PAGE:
Letter: Excellent field trip
Trajectory. We spend most of our parental life putting our kids on a trajectory for success. Success cannot be guaranteed, but we sacrifice and educate and show them through experience what a wonderful world they live in.
Glenwood Elementary School invited my volunteer wife and I on a field trip with third-graders to visit ACES and the Aspen Art Museum. Fifty children on a bus to Aspen is not for the faint of heart, but it is exciting and fun-filled with nonstop talking and laughing.
It is, though, a small price to pay to watch a great horned owl with its unusual neck vertebrae gulp down a dead mouse while the ACES naturalist explains the amazing ability of this animal with its incredible hearing and eyesight. The children are instructed on the value of wetlands by playing a game as if they are migrating fowl moving from one wetland to the next along their migratory path. They touch a trout to feel the protecting slime, and learn that the trout poop is critical to feeding the aquatic plants. After a great lecture on the life cycle of aquatic insects, they put on boots and with small nets seek out these strange but favored trout food.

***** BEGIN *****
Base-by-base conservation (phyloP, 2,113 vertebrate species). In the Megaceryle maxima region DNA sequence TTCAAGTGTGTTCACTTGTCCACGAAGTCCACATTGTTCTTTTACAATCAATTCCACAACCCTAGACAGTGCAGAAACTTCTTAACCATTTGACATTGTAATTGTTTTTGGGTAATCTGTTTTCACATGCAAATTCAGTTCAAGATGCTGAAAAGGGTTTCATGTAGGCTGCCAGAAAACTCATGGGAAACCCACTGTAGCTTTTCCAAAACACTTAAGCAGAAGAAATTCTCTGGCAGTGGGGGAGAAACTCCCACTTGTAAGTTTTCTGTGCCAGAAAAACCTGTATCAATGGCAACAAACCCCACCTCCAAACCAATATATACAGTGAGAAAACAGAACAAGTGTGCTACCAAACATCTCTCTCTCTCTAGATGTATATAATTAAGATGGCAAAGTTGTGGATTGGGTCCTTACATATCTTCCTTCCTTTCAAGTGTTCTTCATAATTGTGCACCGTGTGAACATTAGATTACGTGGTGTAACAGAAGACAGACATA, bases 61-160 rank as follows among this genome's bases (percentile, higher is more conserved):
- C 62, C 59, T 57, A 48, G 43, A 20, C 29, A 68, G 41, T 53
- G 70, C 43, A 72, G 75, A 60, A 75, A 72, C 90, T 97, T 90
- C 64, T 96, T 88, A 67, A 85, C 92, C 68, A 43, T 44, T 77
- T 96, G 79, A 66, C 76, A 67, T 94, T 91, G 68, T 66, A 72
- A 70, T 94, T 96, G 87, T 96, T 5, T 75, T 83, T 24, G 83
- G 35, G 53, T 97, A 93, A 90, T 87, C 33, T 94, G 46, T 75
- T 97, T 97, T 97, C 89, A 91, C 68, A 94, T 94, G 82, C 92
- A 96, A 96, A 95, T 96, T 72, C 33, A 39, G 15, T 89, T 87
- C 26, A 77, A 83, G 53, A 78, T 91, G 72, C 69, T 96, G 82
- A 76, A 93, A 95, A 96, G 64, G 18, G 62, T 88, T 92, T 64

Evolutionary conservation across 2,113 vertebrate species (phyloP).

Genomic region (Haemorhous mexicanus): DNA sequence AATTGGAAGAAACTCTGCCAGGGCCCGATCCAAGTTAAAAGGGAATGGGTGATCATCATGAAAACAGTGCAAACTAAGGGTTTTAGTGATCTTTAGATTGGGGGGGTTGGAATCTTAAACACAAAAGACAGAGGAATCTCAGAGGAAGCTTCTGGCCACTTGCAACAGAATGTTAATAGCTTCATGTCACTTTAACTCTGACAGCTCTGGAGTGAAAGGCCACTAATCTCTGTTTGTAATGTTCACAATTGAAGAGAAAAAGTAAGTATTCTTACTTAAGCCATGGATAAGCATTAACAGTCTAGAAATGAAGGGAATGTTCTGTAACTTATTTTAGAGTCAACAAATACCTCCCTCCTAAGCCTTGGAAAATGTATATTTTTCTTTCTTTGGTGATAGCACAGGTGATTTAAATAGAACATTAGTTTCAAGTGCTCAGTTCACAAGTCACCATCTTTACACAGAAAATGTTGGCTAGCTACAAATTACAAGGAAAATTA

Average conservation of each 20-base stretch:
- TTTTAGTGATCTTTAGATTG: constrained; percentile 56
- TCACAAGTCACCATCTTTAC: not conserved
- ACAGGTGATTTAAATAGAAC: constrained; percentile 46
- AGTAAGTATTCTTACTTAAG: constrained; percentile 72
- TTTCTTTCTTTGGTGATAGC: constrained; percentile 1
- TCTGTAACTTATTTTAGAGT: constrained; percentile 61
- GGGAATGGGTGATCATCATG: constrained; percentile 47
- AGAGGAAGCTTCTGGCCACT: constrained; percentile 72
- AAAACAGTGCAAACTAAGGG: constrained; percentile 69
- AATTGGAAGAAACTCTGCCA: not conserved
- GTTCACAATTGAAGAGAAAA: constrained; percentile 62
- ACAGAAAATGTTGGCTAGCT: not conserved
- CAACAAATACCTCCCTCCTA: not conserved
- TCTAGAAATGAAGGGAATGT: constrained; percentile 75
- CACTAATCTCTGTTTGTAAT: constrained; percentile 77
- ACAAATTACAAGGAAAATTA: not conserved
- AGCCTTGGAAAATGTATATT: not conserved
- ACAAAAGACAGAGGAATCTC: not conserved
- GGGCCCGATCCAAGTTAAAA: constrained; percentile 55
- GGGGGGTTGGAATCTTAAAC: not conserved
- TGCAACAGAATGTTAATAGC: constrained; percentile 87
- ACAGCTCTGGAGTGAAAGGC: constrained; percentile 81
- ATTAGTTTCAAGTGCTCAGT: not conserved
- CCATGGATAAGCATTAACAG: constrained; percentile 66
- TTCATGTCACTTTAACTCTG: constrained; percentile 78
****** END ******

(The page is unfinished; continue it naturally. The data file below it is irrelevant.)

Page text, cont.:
After saying goodbye to the golden eagle who is permanently grounded because of a broken wing, we walk to the beautiful Art Museum and have lunch while looking out on Aspen Mountain. The children learn the Gallery Walk and then proceed to see the Bound and Unbound mixed media sculptures by Judith Scott. The young students are asked to explain what they see and they provide their interpretation. They are off to see a ceramic display by Liz Larner and again add their interpretation to what they see. They then watch a video by Rachel Rose who combines a conversation with an astronaut, various imagery and music to show how our experience of the “infinite” occurs through our very human limits.
Thank you third-grade teachers, ACES, the Aspen Art Museum and bus drivers for such positive trajectory.